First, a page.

Foster children significantly outperform their peers in other forms of social care when it comes to GCSEs, a new study has shown.
Children in foster care secured exam results at least six GCSE grades higher, on average, than children who remained with their families and received support from social workers.
The joint study by the University of Oxford and the University of Bristol, and funded by the Nuffield Foundation, looked at thousands of pupils’ key stage 2 test scores and compared them with their GCSE results.
The researchers found that fostering “protects” the education of children better than other types of care, while other factors such as the timing and number of care placements or school moves, and the type of school attended, also played big parts in their attainment.
Professor Judy Sebba, director of the Rees Centre for Research in Fostering and Education, Oxford University, said the study “clearly” showed children who had been fostered for a year or more performed better than children in residential care or those living with their birth parents in families supported by children’s services.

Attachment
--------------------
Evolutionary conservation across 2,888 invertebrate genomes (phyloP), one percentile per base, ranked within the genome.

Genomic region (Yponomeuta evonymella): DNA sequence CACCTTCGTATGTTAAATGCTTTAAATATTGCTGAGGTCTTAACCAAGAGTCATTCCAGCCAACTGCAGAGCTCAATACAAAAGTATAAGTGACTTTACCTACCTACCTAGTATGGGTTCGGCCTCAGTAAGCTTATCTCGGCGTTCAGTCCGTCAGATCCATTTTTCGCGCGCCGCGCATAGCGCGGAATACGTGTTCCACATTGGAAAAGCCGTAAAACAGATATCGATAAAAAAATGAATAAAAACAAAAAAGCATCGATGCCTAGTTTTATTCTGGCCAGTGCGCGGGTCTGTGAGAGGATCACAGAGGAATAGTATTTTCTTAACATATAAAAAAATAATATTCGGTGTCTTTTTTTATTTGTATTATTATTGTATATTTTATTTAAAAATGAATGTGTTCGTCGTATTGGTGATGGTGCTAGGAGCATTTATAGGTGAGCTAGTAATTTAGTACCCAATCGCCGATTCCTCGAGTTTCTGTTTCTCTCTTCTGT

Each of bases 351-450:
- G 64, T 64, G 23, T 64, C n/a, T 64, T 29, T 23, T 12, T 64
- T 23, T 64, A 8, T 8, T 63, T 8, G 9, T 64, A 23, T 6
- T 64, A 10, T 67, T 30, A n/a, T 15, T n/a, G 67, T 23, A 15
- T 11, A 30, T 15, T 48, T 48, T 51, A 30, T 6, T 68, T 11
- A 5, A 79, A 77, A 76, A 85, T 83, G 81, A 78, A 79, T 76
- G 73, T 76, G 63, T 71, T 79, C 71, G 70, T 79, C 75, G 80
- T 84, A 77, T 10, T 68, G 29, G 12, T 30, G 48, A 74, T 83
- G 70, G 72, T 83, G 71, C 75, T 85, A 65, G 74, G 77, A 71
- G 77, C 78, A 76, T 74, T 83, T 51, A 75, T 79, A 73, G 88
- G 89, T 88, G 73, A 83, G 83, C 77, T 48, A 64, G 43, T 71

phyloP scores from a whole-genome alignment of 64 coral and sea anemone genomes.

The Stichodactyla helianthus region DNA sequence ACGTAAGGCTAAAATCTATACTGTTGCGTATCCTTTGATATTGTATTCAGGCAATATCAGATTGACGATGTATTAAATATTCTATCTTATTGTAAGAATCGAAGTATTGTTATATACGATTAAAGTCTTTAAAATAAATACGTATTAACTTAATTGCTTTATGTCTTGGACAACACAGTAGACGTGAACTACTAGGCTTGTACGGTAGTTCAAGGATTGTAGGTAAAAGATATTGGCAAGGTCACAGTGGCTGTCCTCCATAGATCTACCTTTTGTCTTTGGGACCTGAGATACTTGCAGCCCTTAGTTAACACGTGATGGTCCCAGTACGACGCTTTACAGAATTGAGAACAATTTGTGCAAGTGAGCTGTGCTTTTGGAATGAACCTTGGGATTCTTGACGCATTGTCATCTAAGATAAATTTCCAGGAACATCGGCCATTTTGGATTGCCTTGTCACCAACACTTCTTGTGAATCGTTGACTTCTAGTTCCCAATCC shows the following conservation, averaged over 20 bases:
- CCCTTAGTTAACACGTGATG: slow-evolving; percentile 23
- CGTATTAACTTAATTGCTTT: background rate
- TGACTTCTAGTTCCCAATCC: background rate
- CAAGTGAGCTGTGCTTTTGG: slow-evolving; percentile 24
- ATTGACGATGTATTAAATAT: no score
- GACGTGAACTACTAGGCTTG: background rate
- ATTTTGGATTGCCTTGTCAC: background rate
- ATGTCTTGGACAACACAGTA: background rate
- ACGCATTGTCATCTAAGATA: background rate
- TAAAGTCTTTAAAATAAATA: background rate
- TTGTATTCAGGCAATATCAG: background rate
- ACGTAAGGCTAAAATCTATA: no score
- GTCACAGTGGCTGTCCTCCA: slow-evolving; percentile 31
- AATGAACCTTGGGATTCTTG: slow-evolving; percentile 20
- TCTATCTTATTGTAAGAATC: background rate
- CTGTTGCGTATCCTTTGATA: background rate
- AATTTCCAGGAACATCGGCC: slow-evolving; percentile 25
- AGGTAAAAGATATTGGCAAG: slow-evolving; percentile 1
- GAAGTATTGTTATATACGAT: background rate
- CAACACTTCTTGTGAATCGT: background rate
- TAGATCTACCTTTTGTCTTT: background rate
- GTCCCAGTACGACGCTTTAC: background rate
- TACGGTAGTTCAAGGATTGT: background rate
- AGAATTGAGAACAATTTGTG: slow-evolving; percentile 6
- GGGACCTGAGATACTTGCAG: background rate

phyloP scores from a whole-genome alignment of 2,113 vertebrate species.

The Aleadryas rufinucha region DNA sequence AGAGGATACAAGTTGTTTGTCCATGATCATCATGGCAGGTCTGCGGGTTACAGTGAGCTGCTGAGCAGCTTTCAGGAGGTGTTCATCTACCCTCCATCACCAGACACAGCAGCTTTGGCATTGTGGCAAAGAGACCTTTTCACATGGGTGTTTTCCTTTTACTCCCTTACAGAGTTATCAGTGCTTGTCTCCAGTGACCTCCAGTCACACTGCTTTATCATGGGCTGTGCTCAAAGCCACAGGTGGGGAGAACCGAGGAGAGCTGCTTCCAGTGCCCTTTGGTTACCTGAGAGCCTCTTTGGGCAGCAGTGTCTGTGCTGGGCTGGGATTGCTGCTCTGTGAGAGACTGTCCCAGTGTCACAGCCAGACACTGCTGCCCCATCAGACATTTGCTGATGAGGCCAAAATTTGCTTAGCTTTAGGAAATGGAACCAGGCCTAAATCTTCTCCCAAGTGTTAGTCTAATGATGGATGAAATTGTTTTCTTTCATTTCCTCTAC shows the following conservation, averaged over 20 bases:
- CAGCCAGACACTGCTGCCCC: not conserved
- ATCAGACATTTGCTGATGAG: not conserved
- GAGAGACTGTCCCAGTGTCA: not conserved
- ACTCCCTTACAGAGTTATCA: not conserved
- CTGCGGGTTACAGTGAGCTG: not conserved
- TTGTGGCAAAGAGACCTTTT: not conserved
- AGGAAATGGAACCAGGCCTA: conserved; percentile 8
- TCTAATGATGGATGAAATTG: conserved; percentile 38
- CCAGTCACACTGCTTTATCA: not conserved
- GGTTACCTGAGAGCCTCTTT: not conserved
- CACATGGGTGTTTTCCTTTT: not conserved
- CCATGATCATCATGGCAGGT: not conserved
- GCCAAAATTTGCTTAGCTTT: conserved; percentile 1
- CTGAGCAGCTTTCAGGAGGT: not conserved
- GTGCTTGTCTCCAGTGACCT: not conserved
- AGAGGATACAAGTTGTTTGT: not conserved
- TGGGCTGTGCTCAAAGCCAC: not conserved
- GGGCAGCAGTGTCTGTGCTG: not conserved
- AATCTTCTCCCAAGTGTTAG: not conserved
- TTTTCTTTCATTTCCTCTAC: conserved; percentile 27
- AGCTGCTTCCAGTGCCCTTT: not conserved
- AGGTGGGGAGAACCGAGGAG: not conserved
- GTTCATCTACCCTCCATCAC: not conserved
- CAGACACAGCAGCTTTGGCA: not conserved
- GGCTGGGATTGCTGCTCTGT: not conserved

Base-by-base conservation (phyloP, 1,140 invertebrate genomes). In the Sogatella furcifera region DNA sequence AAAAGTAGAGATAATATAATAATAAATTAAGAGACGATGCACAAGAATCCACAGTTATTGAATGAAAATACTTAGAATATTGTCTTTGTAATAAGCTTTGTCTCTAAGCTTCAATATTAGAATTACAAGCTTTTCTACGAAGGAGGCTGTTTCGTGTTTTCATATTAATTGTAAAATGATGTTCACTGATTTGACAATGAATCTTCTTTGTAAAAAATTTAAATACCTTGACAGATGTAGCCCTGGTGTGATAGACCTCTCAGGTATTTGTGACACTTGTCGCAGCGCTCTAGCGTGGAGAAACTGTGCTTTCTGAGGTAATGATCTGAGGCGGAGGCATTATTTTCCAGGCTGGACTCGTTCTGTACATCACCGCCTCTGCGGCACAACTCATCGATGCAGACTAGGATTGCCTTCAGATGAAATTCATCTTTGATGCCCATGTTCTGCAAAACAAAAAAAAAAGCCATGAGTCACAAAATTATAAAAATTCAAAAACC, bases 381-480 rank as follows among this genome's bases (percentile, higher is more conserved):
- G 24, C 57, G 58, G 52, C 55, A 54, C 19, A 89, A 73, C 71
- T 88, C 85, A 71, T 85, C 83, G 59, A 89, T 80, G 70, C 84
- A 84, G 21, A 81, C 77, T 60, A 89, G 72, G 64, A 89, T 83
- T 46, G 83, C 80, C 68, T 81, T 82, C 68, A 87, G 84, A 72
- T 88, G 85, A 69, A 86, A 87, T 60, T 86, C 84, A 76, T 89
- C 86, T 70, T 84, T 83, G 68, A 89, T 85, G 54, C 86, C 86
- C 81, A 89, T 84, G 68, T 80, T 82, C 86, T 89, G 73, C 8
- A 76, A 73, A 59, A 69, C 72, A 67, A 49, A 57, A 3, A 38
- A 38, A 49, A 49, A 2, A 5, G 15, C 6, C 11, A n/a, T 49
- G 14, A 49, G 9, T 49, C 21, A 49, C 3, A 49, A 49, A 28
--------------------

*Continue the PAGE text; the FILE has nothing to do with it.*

“We found that, in general, the longer the child was in foster care, the better they did educationally, particularly if they attend high-performing schools,” Professor Sebba said. “The findings also show the impact of school moves. We believe such moves should be avoided, particularly in the two years leading up to GCSE exams.”
The findings from the report, called Educational Progress of Looked After Children in England: Linking Care and Educational Data, also showed that young people in care who were in special schools and pupil referral units aged 16 scored more than 14 grades lower in their GCSEs compared with those in mainstream schools.
Edward Timpson, children and families minister, said: “As someone who grew up with over 90 fostered brothers and sisters, I’ve seen first-hand just how education coupled with a stable home environment can transform the lives and futures of some of our most vulnerable children.”